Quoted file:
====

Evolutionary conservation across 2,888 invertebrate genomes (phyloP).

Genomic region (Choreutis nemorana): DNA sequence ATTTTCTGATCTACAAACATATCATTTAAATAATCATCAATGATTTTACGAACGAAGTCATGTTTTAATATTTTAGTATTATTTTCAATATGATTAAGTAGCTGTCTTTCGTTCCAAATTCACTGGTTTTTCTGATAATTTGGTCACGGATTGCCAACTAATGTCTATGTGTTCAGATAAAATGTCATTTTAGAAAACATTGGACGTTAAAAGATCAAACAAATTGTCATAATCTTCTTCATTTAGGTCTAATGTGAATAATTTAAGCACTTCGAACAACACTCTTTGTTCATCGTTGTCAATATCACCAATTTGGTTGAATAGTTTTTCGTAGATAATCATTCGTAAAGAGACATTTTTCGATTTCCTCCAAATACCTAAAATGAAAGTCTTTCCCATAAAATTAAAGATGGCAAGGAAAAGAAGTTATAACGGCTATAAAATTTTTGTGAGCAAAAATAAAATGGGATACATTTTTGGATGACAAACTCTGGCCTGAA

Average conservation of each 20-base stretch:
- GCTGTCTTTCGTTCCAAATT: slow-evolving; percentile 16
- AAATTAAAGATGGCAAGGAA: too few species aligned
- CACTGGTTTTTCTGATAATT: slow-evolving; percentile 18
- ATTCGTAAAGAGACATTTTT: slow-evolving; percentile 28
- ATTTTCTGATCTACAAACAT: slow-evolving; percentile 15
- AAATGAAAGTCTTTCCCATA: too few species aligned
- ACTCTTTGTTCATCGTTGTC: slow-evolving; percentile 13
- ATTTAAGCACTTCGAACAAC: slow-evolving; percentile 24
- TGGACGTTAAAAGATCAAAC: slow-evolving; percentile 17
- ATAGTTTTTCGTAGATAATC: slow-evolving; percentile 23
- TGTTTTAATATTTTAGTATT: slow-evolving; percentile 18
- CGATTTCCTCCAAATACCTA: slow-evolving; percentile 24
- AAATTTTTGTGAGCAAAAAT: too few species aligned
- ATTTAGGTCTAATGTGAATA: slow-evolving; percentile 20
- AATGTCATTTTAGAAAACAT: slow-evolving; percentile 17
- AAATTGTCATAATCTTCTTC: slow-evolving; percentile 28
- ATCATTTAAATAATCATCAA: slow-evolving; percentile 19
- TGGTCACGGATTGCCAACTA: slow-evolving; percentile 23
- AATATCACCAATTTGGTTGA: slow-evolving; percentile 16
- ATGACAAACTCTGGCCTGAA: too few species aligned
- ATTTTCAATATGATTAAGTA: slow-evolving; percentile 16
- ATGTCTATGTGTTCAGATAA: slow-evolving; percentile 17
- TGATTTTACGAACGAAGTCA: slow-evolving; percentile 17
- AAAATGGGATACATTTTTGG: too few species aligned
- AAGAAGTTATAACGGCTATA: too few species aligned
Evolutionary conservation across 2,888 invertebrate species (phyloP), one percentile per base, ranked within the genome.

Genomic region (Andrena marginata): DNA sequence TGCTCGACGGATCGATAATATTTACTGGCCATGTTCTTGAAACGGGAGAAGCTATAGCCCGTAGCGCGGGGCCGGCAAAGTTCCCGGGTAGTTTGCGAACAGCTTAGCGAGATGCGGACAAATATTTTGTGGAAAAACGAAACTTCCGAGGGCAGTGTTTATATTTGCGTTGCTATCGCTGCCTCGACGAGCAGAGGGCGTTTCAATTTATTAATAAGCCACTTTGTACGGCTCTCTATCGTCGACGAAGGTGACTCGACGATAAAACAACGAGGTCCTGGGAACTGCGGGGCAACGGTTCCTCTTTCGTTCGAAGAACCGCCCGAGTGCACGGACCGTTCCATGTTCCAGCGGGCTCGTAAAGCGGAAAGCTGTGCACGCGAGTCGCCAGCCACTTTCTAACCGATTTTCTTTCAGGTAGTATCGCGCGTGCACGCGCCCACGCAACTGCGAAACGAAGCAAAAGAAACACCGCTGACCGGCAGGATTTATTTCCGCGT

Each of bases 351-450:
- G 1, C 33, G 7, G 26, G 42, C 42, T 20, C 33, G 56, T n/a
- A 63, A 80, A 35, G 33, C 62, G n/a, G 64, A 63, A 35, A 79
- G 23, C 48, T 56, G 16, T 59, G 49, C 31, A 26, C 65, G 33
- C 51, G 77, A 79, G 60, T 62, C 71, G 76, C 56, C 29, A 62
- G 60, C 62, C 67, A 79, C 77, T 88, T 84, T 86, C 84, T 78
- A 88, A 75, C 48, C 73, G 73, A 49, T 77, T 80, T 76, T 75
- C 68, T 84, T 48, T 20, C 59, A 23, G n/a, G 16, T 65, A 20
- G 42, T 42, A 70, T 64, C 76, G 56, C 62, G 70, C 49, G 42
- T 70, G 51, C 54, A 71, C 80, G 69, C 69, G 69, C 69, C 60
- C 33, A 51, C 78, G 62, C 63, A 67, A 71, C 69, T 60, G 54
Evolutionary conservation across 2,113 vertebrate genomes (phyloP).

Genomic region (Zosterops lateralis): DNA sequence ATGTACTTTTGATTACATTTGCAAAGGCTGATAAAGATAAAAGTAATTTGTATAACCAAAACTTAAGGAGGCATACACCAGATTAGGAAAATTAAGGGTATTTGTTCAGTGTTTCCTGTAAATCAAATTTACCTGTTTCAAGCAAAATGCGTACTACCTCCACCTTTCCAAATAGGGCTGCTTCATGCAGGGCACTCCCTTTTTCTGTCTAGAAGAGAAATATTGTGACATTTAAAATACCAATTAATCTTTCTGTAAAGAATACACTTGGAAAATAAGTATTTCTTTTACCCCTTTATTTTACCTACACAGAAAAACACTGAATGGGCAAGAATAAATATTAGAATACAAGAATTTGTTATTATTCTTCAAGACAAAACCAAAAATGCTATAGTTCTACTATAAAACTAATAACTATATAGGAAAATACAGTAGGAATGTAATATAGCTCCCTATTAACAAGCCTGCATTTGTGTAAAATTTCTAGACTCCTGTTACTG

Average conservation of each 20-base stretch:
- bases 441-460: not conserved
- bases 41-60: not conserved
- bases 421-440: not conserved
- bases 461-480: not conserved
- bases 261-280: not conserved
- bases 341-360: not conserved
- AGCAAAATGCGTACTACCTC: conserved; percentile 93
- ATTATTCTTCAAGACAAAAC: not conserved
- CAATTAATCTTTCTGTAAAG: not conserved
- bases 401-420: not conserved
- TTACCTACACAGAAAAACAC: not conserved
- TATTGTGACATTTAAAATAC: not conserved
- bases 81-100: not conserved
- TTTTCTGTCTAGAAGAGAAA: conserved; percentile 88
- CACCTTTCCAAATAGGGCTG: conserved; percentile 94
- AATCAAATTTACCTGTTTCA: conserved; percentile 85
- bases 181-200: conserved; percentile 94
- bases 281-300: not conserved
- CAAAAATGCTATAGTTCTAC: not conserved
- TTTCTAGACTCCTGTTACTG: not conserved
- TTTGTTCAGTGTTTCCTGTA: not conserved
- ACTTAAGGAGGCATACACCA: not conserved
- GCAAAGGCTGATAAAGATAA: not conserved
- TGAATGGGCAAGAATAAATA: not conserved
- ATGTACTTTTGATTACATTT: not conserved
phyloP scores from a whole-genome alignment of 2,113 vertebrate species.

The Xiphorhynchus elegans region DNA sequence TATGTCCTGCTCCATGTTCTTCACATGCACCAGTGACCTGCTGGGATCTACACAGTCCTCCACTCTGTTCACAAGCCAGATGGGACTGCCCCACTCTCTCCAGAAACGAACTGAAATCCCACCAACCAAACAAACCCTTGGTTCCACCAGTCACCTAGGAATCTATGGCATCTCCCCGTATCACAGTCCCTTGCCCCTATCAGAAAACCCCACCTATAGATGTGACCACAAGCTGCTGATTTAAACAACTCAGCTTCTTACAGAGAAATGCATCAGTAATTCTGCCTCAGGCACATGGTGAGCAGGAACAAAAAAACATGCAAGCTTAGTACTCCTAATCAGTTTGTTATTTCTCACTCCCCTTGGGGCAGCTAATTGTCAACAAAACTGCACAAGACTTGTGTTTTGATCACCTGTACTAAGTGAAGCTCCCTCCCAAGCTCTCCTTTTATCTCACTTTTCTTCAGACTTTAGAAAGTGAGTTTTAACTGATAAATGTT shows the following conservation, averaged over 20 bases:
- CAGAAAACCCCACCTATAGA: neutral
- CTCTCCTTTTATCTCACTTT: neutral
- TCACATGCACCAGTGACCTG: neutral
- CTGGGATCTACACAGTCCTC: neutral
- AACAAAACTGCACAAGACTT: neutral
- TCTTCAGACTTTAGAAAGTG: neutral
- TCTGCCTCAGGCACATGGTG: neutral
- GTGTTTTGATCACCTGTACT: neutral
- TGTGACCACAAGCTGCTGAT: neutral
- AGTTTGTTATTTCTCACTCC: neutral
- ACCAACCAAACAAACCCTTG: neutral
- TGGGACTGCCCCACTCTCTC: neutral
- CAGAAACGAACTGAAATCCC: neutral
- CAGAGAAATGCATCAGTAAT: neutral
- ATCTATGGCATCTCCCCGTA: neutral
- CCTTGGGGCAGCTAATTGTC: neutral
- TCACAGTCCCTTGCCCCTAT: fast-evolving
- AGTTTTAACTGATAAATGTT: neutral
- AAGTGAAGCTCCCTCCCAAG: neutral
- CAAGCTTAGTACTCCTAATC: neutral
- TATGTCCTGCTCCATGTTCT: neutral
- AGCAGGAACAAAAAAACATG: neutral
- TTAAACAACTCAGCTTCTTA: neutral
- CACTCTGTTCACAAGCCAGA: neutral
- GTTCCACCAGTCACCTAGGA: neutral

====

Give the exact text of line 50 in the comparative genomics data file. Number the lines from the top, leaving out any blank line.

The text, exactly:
- bases 341-360: not conserved